April 13, 2023
310.6 Dissimilar Metals. Except for necessary valves, where intermembering or mixing of dissimilar metals occurs, the point of connection shall be confined to exposed or accessible locations.
Historically, mixing of metals in drainage systems has not been a problem, as evidenced by the traditional commingling of lead, tin, copper, brass and ferrous metals in the manufacturing and installation of traps, ferrules, cleanouts, drains, caulked and wiped joints, and so forth. There is, however, a concern when mixing dissimilar metals, such as copper and steel piping, in a water system. The connection creates the possibility of galvanic action occurring, which could cause corrosion of the system and leaks.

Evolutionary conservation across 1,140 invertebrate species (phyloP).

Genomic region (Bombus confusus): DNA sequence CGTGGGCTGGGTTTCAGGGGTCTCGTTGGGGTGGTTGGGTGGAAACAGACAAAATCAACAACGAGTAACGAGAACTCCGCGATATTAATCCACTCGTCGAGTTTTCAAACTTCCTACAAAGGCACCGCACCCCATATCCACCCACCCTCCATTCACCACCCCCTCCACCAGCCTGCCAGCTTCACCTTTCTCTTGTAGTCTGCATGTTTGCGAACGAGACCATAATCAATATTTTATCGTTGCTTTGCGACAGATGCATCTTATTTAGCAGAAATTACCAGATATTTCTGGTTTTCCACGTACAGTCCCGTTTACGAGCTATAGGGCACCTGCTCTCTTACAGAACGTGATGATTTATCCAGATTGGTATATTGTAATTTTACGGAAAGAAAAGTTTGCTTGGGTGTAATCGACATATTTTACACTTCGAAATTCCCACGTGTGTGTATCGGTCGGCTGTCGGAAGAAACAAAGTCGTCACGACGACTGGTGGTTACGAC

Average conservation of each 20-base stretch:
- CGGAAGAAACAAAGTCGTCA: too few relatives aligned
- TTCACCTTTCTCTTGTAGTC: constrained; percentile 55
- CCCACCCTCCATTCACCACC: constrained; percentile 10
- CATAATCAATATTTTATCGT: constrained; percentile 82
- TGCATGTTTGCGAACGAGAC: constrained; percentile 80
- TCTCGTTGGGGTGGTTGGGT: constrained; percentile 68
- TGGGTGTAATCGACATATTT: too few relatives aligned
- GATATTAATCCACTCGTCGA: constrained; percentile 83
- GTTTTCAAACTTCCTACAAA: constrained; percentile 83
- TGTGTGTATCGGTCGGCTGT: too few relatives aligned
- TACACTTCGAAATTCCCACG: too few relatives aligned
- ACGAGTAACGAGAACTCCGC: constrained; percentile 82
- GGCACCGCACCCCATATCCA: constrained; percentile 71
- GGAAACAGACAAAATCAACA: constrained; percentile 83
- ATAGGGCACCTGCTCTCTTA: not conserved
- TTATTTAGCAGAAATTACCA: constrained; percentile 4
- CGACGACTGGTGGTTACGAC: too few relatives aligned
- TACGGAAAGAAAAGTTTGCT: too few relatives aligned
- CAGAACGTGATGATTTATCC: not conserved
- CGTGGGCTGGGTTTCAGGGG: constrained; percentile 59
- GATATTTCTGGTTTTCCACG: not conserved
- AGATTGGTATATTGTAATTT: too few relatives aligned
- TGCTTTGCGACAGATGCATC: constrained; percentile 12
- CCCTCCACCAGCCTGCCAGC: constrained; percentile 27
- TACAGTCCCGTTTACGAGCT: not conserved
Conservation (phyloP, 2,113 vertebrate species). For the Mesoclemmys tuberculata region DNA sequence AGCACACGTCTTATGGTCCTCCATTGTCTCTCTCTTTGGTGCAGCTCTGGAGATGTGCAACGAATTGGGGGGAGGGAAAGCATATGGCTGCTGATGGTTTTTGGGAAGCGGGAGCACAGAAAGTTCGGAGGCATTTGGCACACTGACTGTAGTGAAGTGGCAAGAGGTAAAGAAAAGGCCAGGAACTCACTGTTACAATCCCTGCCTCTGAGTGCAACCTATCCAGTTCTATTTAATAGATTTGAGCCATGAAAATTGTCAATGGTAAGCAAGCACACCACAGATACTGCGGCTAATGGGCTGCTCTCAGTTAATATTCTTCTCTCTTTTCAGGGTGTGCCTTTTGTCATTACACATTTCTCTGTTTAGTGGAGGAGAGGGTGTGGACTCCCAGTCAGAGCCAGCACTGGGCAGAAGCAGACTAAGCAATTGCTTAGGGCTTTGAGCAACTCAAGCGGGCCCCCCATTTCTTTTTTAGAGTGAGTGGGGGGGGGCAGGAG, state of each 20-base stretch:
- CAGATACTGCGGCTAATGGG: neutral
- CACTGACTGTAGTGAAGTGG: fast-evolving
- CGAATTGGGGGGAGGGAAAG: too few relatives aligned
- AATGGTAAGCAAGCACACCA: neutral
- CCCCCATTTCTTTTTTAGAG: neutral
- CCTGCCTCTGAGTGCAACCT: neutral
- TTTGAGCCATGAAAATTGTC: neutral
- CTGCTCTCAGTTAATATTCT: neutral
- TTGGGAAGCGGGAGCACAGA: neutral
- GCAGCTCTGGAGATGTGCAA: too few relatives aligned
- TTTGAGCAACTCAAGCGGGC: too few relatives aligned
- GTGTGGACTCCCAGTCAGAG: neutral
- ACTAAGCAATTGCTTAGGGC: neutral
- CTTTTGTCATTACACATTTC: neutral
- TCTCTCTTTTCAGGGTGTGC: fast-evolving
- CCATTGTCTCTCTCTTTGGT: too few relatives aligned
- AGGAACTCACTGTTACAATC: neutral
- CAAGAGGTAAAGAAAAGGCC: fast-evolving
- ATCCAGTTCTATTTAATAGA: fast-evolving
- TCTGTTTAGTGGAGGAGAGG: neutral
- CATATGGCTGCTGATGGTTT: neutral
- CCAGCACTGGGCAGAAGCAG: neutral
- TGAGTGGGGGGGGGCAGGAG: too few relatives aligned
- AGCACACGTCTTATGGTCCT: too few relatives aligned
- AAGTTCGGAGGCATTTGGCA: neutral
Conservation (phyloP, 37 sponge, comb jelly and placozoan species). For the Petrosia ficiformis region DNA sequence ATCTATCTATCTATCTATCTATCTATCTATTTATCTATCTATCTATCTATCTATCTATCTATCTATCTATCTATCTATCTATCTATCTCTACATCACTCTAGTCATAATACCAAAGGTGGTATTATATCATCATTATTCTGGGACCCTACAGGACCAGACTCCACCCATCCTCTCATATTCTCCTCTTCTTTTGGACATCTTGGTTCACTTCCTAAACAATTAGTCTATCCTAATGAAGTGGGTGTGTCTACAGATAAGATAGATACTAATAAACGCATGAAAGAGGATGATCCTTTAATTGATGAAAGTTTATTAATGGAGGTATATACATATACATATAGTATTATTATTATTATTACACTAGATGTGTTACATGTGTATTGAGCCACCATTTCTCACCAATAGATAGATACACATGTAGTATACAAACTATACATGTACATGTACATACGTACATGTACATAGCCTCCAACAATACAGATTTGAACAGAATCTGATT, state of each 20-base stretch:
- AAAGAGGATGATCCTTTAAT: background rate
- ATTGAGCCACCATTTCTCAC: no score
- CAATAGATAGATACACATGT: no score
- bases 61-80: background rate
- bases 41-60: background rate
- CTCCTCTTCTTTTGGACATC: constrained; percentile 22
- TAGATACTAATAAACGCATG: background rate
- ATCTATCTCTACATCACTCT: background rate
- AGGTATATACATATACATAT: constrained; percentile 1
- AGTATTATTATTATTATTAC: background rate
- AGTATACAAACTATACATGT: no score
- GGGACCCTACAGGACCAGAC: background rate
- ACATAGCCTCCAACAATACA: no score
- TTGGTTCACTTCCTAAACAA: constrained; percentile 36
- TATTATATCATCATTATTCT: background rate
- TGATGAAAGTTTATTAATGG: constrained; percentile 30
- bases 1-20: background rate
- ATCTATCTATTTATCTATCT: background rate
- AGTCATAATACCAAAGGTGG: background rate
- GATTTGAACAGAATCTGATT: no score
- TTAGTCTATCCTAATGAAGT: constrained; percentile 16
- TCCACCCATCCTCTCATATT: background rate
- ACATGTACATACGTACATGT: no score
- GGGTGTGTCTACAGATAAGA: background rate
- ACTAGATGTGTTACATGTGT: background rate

Galvanic action occurs because the difference in electrical potential between the two metals will always cause flow from the anode to the cathode when there is an electrolyte to facilitate this flow. In the case of connections between steel and copper water pipe, the steel becomes the anode, the copper becomes the cathode and the water serves as an electrolyte in this process of ionic transfer. The steel pipe sacrifices itself to the electrolytic process, eventually resulting in pipe failure and potential property damage. For this reason the transition shall be in an exposed and accessible area so that if a problem develops it will be seen and easily repaired (See Figure 310.6).
The 2021 Uniform Plumbing Code Illustrated Training Manual is available for purchase here.
(This is not to be considered the official position of IAPMO, nor is it an official interpretation of the Codes.)
Last modified: April 13, 2023